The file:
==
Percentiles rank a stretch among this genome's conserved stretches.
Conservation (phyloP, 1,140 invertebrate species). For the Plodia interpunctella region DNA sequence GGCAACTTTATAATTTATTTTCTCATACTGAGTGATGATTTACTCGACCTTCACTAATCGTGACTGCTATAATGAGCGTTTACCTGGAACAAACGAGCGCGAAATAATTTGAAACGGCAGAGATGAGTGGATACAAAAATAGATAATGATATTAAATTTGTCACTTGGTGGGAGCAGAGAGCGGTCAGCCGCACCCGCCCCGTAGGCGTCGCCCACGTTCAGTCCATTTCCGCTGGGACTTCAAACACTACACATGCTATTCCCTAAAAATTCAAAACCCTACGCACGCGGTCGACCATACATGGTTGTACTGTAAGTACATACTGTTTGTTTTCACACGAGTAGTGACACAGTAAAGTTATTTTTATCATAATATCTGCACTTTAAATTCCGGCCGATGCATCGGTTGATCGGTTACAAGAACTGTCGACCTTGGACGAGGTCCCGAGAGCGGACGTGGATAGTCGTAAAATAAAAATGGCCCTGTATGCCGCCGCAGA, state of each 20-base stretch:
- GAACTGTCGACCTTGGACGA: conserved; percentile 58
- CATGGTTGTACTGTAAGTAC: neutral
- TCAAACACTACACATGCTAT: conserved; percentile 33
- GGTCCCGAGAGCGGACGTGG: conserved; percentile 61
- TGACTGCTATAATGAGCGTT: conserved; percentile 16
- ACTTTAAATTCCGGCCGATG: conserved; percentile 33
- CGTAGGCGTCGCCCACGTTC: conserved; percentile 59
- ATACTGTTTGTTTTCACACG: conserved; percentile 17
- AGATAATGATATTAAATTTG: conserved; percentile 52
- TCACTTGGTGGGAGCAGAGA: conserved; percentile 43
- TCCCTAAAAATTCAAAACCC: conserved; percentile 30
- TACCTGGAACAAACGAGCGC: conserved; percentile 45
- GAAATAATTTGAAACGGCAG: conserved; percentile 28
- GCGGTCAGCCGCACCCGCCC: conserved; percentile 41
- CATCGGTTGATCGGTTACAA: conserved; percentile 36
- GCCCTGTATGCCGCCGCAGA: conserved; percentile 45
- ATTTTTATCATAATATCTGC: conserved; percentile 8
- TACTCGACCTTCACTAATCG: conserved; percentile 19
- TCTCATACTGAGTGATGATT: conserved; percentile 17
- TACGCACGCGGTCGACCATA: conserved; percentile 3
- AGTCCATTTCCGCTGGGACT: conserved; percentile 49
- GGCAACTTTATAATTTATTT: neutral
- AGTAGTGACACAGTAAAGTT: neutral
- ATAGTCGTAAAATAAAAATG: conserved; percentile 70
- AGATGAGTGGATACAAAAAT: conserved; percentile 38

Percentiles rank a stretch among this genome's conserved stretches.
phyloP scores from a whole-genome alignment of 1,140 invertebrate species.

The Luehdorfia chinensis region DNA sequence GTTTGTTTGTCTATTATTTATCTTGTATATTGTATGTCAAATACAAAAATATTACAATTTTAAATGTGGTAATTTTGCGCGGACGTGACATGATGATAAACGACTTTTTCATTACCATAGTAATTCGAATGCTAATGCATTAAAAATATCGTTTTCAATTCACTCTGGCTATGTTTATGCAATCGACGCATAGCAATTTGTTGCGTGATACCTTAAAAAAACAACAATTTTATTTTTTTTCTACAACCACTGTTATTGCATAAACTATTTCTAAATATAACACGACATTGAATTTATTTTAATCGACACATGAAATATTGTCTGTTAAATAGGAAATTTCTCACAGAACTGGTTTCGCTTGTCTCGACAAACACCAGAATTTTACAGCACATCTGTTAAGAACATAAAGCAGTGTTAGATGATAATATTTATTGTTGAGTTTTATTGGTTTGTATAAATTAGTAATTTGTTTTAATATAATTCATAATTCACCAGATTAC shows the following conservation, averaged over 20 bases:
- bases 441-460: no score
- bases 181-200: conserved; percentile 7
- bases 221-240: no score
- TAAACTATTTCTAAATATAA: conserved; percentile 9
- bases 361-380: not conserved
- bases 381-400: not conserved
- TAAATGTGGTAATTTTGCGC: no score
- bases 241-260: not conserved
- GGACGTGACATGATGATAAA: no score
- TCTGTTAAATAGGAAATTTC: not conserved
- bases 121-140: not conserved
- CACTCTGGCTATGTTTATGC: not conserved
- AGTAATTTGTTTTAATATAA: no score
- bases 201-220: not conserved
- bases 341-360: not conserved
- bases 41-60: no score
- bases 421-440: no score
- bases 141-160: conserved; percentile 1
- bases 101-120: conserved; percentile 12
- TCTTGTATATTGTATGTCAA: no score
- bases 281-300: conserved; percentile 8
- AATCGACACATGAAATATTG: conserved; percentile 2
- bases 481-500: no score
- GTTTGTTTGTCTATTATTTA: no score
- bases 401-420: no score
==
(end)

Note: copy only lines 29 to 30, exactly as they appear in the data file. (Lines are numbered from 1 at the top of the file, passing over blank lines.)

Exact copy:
phyloP scores from a whole-genome alignment of 1,140 invertebrate species.

The Luehdorfia chinensis region DNA sequence GTTTGTTTGTCTATTATTTATCTTGTATATTGTATGTCAAATACAAAAATATTACAATTTTAAATGTGGTAATTTTGCGCGGACGTGACATGATGATAAACGACTTTTTCATTACCATAGTAATTCGAATGCTAATGCATTAAAAATATCGTTTTCAATTCACTCTGGCTATGTTTATGCAATCGACGCATAGCAATTTGTTGCGTGATACCTTAAAAAAACAACAATTTTATTTTTTTTCTACAACCACTGTTATTGCATAAACTATTTCTAAATATAACACGACATTGAATTTATTTTAATCGACACATGAAATATTGTCTGTTAAATAGGAAATTTCTCACAGAACTGGTTTCGCTTGTCTCGACAAACACCAGAATTTTACAGCACATCTGTTAAGAACATAAAGCAGTGTTAGATGATAATATTTATTGTTGAGTTTTATTGGTTTGTATAAATTAGTAATTTGTTTTAATATAATTCATAATTCACCAGATTAC shows the following conservation, averaged over 20 bases: